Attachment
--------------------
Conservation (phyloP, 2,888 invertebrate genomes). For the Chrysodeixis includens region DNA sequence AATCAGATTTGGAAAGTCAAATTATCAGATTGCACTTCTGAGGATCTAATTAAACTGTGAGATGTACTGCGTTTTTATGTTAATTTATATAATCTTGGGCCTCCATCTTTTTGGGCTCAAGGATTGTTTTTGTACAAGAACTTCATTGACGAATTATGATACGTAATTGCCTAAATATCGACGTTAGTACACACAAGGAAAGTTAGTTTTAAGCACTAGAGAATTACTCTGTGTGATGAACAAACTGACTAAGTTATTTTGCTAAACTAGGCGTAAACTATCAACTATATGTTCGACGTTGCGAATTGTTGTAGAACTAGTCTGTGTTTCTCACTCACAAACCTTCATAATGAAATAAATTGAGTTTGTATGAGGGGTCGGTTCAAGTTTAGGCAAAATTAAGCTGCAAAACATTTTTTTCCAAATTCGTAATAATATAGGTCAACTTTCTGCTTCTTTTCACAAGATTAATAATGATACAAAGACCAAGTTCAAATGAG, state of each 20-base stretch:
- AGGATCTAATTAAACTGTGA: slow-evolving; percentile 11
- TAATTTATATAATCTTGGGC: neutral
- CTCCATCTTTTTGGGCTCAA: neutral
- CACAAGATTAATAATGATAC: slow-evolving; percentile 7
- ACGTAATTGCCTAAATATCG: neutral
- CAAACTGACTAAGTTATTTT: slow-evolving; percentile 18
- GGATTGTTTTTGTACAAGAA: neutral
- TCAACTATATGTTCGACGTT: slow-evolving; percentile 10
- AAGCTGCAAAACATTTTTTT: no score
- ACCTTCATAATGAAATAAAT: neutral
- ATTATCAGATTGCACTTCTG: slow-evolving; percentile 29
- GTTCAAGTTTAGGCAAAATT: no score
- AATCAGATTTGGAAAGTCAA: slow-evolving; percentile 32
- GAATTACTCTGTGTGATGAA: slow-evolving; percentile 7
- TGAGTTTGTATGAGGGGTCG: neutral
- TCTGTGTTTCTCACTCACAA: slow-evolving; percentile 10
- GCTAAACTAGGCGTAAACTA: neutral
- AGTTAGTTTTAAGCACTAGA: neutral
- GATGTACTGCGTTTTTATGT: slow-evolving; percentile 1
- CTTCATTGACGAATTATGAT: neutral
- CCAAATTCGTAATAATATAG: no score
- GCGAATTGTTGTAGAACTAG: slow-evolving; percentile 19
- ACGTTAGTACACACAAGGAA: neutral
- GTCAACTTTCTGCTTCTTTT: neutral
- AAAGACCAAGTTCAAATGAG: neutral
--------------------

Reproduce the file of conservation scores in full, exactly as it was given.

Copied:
Conservation (phyloP, 2,888 invertebrate genomes). For the Chrysodeixis includens region DNA sequence AATCAGATTTGGAAAGTCAAATTATCAGATTGCACTTCTGAGGATCTAATTAAACTGTGAGATGTACTGCGTTTTTATGTTAATTTATATAATCTTGGGCCTCCATCTTTTTGGGCTCAAGGATTGTTTTTGTACAAGAACTTCATTGACGAATTATGATACGTAATTGCCTAAATATCGACGTTAGTACACACAAGGAAAGTTAGTTTTAAGCACTAGAGAATTACTCTGTGTGATGAACAAACTGACTAAGTTATTTTGCTAAACTAGGCGTAAACTATCAACTATATGTTCGACGTTGCGAATTGTTGTAGAACTAGTCTGTGTTTCTCACTCACAAACCTTCATAATGAAATAAATTGAGTTTGTATGAGGGGTCGGTTCAAGTTTAGGCAAAATTAAGCTGCAAAACATTTTTTTCCAAATTCGTAATAATATAGGTCAACTTTCTGCTTCTTTTCACAAGATTAATAATGATACAAAGACCAAGTTCAAATGAG, state of each 20-base stretch:
- AGGATCTAATTAAACTGTGA: slow-evolving; percentile 11
- TAATTTATATAATCTTGGGC: neutral
- CTCCATCTTTTTGGGCTCAA: neutral
- CACAAGATTAATAATGATAC: slow-evolving; percentile 7
- ACGTAATTGCCTAAATATCG: neutral
- CAAACTGACTAAGTTATTTT: slow-evolving; percentile 18
- GGATTGTTTTTGTACAAGAA: neutral
- TCAACTATATGTTCGACGTT: slow-evolving; percentile 10
- AAGCTGCAAAACATTTTTTT: no score
- ACCTTCATAATGAAATAAAT: neutral
- ATTATCAGATTGCACTTCTG: slow-evolving; percentile 29
- GTTCAAGTTTAGGCAAAATT: no score
- AATCAGATTTGGAAAGTCAA: slow-evolving; percentile 32
- GAATTACTCTGTGTGATGAA: slow-evolving; percentile 7
- TGAGTTTGTATGAGGGGTCG: neutral
- TCTGTGTTTCTCACTCACAA: slow-evolving; percentile 10
- GCTAAACTAGGCGTAAACTA: neutral
- AGTTAGTTTTAAGCACTAGA: neutral
- GATGTACTGCGTTTTTATGT: slow-evolving; percentile 1
- CTTCATTGACGAATTATGAT: neutral
- CCAAATTCGTAATAATATAG: no score
- GCGAATTGTTGTAGAACTAG: slow-evolving; percentile 19
- ACGTTAGTACACACAAGGAA: neutral
- GTCAACTTTCTGCTTCTTTT: neutral
- AAAGACCAAGTTCAAATGAG: neutral